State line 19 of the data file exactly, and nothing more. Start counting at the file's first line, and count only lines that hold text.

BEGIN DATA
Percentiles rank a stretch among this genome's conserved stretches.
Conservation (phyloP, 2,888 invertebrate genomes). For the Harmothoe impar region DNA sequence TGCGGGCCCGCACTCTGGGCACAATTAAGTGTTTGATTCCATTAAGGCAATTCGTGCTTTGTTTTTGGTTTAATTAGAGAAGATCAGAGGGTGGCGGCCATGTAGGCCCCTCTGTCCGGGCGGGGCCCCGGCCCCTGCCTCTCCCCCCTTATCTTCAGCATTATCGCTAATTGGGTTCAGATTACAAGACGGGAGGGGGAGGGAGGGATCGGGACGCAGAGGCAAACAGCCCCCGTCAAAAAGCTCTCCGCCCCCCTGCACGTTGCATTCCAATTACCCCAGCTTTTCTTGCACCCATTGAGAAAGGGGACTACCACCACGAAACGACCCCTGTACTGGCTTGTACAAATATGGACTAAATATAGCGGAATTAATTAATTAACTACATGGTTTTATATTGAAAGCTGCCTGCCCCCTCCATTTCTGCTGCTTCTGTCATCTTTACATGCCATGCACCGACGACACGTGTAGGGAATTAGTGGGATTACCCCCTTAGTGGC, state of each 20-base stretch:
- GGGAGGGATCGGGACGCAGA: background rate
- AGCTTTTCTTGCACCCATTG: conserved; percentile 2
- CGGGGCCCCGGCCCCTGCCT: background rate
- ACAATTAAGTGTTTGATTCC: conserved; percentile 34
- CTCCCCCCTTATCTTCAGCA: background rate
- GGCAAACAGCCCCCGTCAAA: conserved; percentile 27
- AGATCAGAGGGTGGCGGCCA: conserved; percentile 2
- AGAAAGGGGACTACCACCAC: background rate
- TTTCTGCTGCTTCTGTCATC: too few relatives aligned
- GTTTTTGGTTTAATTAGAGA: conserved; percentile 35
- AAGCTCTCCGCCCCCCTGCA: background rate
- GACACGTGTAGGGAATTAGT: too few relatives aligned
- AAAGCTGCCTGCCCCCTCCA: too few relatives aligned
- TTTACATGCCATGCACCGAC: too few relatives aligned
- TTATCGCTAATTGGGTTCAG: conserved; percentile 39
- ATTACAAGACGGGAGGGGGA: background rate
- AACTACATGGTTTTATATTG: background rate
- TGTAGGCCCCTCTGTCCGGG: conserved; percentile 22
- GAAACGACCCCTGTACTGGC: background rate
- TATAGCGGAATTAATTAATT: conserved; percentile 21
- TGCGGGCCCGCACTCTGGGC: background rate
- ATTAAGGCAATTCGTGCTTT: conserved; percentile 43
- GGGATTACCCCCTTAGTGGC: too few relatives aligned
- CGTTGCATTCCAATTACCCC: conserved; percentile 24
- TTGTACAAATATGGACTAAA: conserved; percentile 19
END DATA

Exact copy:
- AACTACATGGTTTTATATTG: background rate